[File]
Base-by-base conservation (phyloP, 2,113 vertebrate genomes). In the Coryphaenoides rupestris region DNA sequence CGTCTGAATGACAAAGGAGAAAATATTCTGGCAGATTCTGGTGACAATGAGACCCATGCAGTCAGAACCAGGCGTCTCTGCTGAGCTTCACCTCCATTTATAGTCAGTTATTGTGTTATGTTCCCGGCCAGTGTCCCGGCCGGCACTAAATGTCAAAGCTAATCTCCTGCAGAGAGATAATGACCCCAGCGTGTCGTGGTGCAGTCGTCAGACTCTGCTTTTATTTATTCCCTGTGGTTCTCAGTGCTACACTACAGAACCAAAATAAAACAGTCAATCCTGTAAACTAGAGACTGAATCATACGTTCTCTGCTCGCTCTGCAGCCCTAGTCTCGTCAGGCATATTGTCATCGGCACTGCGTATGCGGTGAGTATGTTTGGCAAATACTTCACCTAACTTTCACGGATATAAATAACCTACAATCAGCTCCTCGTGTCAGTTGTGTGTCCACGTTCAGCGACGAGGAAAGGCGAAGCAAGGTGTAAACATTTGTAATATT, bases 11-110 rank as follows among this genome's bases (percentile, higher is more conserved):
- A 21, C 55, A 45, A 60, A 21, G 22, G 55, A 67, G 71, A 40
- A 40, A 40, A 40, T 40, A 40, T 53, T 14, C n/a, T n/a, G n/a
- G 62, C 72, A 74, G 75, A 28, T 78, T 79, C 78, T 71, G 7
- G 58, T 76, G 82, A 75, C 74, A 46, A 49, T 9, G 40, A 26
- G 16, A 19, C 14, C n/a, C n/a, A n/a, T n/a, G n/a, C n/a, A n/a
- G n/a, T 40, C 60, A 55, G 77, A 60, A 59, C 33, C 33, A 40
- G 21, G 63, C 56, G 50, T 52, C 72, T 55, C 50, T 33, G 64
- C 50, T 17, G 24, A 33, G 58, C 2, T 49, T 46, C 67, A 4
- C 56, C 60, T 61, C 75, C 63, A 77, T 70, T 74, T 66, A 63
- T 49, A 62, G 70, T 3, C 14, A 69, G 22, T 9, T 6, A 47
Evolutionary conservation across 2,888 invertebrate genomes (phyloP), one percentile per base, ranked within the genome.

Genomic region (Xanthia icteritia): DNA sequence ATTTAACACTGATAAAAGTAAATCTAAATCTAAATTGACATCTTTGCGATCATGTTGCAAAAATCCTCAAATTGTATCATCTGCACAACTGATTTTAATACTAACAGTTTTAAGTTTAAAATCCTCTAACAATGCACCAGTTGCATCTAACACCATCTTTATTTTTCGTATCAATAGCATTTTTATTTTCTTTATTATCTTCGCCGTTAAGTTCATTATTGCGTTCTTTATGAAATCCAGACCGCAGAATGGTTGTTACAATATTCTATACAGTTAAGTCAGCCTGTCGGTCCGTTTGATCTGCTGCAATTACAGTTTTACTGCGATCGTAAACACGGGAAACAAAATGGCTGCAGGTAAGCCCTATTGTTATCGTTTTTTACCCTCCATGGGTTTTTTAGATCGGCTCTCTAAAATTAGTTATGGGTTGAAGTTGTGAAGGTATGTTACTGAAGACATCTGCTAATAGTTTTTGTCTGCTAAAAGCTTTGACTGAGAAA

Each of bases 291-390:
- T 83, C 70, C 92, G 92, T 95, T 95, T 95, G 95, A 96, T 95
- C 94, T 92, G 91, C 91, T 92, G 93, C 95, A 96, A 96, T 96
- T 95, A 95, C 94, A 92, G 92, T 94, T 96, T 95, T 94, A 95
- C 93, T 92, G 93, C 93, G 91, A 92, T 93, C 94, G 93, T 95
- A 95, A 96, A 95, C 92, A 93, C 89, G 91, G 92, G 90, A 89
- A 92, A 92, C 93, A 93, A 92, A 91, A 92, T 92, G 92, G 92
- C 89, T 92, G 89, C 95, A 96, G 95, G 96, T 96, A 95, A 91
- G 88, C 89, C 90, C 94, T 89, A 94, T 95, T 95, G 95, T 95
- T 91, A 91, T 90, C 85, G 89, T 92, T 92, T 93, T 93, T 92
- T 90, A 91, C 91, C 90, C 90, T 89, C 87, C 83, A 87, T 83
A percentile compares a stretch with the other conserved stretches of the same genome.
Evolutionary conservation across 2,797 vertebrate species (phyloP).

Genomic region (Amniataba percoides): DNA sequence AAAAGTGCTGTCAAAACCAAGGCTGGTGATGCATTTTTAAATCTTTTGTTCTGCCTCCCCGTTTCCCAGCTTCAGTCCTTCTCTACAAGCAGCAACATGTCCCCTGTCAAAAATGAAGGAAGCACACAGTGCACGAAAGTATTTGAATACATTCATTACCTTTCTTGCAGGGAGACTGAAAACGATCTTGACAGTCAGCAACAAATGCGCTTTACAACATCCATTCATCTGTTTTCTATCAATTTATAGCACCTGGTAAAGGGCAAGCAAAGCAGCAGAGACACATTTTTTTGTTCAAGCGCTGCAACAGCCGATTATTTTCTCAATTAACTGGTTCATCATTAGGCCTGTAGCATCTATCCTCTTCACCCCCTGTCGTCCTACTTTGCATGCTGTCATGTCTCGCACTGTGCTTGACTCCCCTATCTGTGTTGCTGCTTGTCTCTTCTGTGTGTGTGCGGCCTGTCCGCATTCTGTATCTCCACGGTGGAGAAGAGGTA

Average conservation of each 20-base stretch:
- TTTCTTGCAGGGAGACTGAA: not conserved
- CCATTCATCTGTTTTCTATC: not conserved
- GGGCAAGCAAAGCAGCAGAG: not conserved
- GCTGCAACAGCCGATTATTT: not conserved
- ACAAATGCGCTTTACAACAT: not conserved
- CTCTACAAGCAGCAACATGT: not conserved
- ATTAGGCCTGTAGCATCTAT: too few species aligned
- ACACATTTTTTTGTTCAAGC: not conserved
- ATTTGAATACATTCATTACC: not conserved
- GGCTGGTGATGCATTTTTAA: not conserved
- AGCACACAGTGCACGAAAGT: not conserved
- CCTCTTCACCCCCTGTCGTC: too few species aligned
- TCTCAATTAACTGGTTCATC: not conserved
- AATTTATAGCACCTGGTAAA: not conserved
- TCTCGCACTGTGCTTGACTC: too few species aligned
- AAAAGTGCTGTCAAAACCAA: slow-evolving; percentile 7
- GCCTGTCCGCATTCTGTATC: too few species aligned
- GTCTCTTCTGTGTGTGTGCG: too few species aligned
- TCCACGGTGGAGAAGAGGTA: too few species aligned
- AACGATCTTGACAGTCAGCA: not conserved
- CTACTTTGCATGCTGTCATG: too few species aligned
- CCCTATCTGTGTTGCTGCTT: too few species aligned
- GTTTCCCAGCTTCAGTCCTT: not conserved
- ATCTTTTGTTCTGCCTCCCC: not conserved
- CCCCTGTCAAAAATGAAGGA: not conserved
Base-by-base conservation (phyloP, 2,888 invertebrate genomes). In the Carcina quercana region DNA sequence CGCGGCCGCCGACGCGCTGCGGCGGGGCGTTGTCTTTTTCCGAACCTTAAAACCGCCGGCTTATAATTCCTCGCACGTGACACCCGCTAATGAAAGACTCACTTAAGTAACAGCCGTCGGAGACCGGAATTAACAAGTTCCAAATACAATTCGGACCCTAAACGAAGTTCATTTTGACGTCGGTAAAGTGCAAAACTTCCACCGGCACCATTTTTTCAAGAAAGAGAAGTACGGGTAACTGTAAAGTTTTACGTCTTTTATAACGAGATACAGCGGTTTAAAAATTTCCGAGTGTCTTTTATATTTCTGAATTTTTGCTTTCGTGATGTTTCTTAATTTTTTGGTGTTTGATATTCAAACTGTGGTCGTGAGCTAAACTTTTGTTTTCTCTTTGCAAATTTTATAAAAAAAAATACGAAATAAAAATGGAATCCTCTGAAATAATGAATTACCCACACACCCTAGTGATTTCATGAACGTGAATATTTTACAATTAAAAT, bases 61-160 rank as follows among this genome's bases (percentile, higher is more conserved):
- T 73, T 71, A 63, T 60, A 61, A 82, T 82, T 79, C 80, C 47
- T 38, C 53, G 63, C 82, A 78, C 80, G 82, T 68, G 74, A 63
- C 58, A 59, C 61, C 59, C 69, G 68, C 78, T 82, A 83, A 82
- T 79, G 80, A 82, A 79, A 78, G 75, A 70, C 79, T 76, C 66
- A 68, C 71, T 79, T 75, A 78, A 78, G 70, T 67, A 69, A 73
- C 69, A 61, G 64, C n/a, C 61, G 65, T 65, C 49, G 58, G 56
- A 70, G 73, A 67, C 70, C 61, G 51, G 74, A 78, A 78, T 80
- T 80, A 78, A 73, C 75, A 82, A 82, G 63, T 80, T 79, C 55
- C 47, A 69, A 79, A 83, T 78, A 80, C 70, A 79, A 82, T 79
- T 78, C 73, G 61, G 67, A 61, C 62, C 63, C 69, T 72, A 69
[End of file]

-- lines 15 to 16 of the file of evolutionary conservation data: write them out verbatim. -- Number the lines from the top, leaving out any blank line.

- T 83, C 70, C 92, G 92, T 95, T 95, T 95, G 95, A 96, T 95
- C 94, T 92, G 91, C 91, T 92, G 93, C 95, A 96, A 96, T 96